Has golf been your lifelong companion or did you just take it up after retirement? Either way, you probably could benefit from proper flexibility training to improve or master the game.
You may have noticed less accuracy in your backswing shots than before; we know exactly why this is happening! Read on to make sure that you avoid the mistakes that most golfers over the age of 50 are making.
Your Biggest Golfing Mistake
Young golfers are typically able to take full backswings because their bodies are flexible. This flexibility often decreases over time, making it difficult for older golfers to take a proper swing.
Of course you want to take full backswing shots like you did when you were younger, but that’s a big mistake. Here’s the issue: When you try to take a full backswing shot, your body hits its flexibility limit and fails to execute the shot properly, so instead you end up taking a compensation swing. A compensation swing is simply a deformed posture that causes disastrous shots.
Most common swing compensations that occur include collapsing of elbows; your body is probably swaying instead of turning and your head moves way too much to score the perfect shot. Most golfers even straighten up when they fail to maintain the optimal spine angle, which results in your right knee becoming rigid and your shot losing power.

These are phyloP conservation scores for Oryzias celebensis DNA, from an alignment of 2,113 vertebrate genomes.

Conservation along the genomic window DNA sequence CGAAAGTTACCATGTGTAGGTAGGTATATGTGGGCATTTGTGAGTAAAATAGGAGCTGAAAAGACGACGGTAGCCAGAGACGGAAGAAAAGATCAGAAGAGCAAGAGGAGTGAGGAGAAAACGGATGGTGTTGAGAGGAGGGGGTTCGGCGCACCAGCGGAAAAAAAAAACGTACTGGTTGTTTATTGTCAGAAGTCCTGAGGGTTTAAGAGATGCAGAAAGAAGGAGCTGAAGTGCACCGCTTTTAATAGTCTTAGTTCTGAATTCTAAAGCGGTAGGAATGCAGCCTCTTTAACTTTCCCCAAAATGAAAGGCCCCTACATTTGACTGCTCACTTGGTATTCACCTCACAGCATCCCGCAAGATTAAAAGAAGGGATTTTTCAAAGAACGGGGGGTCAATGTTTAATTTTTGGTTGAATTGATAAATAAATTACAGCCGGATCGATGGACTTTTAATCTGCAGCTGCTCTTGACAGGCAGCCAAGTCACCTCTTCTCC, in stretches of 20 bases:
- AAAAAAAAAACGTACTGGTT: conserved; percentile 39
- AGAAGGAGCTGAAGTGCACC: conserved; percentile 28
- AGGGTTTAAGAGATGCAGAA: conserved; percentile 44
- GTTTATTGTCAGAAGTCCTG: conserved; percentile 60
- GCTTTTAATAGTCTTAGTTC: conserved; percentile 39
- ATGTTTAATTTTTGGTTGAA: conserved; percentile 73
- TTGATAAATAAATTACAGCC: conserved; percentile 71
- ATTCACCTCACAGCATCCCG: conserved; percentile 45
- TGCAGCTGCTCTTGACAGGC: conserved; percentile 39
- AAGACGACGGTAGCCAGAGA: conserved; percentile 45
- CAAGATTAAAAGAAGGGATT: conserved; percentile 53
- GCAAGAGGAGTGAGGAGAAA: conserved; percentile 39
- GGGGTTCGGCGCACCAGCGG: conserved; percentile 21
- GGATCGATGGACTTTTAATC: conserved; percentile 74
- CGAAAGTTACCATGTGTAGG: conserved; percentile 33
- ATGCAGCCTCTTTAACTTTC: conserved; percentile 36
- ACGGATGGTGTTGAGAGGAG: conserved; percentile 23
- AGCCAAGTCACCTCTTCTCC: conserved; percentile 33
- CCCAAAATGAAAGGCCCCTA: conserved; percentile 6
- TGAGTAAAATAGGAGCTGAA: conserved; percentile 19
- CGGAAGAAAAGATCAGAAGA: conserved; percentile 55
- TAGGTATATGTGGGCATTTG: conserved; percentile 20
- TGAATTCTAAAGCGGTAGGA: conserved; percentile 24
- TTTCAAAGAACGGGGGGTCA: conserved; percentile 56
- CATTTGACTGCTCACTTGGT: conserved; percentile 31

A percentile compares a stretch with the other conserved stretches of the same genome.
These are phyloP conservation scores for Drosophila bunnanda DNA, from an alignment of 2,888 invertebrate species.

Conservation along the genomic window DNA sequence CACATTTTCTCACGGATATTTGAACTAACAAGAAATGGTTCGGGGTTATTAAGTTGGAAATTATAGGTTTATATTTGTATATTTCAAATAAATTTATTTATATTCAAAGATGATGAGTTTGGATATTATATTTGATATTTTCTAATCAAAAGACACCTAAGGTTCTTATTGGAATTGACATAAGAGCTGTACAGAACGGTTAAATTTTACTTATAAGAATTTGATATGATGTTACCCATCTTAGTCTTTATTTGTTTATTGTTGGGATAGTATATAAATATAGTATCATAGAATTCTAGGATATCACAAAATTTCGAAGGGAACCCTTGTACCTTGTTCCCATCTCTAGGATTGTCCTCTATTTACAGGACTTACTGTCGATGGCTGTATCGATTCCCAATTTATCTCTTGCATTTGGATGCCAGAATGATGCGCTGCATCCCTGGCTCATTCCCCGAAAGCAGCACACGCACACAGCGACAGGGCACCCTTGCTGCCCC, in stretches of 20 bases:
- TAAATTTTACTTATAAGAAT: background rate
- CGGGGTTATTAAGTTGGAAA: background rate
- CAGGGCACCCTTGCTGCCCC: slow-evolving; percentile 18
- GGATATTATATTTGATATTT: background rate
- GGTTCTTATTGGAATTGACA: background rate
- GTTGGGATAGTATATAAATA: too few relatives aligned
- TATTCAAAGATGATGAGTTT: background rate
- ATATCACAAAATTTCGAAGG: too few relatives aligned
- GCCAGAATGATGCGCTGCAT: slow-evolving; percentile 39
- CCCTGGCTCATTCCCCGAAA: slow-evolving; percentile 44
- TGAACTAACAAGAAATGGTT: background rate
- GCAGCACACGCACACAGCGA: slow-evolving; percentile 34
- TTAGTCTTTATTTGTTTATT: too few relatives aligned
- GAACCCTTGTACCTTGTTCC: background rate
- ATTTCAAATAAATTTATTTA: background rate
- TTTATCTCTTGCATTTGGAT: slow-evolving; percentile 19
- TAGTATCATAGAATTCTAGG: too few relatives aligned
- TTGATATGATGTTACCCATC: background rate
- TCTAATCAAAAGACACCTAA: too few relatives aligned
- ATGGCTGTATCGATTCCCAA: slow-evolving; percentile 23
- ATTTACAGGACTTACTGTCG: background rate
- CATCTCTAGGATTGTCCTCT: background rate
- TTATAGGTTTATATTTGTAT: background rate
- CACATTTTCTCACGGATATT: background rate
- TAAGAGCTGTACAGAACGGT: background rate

Tackling the Backswing Shot
The easiest and quickest way to deal with this problem is to shorten up your backswings. Contrary to what you may think, this position will not cause you to lose power. You can actually cover more distance with a short, but calculated backswing! A short backswing is always better than a colossal compensation hit.
Another way to fix your full backswing shot is by exercising daily. It will require determination and consistency but it is definitely worth the effort. Exercising will not only improve your game, it will boost your overall health, enabling you to play your favorite game without experiencing shooting pain in your back.
Let’s have a look at an easy yet effective exercise that you can do at home to power up your game.
This simple exercise is great for addressing flexibility as well as strength. Fasten an exercise band at chest height in a doorjamb and place a chair in front of it. The chair should be far enough to provide you with enough room to rotate your arms and torso.
While holding on to the exercise band, keep your arms relatively straight and rotate your arms and torso away from the door. Since you are sitting in the chair, your hips are fixed and all the motion is coming from your spine. It is best to perform 1–3 sets of 12-15 repetitions.
Keep in mind that the key to success is consistency. It may take some time but eventually, you will be back to hitting the star shots. In the meantime, work on adjusting your swing to maximize power and accuracy of the shot until you regain golf flexibility. Happy golfing! Check out this article for more golf tips.